Emptiness. It is a word that many people with depression are familiar with. It is characterized by a distinct feeling of being lacking – lacking in feeling, lacking in motivation, lacking essential internal components that can make you feel “normal.” Ironically, researchers have found that it is an excess of a certain protein in the brain that may be a major factor in the development of depression in individuals.
The protein in question is called fibroblast growth factor 9, or FGF9 for short. When researching the protein, scientists found that people with major depression had 32% more of this protein in certain parts of their brain.
Testing the theory
Researchers from many organizations and universities, including the University of Michigan Medical School and the Pritzker Neuropsychiatric Disorders Research Consortium, developed their theory on FGF9 after years of studying brain tissue samples. They found that, along with increased levels of FGF9, the section of the brain called the hippocampus was smaller in brain samples of depressed individuals. They theorize that this is the result of FGF9 blocking cell growth and development in the brain.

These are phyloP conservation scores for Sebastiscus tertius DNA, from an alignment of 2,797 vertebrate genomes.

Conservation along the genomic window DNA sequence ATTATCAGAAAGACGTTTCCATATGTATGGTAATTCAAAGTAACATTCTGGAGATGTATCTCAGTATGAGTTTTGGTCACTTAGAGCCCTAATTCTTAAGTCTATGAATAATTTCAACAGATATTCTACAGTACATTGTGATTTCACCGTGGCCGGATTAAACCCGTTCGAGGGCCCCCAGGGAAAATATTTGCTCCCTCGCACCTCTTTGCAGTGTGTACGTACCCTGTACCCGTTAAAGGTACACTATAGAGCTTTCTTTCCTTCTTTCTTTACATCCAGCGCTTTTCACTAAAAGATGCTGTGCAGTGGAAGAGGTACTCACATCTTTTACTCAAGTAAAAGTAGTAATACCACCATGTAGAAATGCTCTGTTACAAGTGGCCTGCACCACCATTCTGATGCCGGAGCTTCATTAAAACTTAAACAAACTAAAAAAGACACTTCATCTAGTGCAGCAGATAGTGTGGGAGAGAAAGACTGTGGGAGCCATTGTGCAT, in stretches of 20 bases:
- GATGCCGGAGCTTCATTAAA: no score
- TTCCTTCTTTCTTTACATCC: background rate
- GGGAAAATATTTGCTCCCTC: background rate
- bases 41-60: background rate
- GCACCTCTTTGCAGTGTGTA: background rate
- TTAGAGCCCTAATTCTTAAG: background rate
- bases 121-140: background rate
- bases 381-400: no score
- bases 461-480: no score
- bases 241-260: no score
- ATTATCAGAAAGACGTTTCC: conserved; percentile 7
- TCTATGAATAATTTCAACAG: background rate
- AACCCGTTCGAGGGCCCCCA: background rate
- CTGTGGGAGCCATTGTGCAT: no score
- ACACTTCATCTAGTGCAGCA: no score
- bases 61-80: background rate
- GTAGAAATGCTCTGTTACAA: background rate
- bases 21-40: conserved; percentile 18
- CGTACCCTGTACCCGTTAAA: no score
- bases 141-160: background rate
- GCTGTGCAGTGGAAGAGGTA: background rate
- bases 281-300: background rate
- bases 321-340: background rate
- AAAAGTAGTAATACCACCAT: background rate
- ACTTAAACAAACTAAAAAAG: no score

In order to get a firm grasp on what FGF9 does to the brain, researchers used rats to see how changing the levels of the protein in their brains modified behavior. First, they exposed the rats to increased social stress for a week-long period. They found that FGF9 levels did increase, and the subjects became more socially withdrawn.
Next, the researchers injected FGF9 into the brains of an experimental rat group; the control group was given a placebo. The rats that received the real injection became much more anxious and less motivated to move around. These symptoms only worsened with more injections.
Finally, the researchers created a virus that would interfere with FGF9 production in the brain. They injected it into an experimental group of rats and found that FGF9 levels decreased by 30%. These rats became much less anxious as a result.
If we take a cue from the last experiment mentioned, then we can begin to see what some of the benefits of this research could be. It has already gone a long way in proving that depression is a physical illness, which has been debated in the medical community for many years.
“Fixing depression is not easy, because it’s a disorder at the level of the circuits that connect brain cells, and many regions of the brain are involved,” said Elyse Aurbach, co-author of the paper. “Still, this is the first time FGF9 has been identified as related to depression, and found to be active in a critical area of the brain for the disorder. We and others need to study it further to determine what is going on. It’s very exciting.”
As Aurbach says, there is still much research to be done on FGF9 before any sort of antidepressant can be developed. But when antidepressants can be developed, they would be much safer. Because the new medication would work at inhibiting FGF9 levels, instead of decreasing levels of something else in the brain, the risk of side effects would be greatly reduced. This thought will no doubt spur researchers on and keep them cautiously optimistic.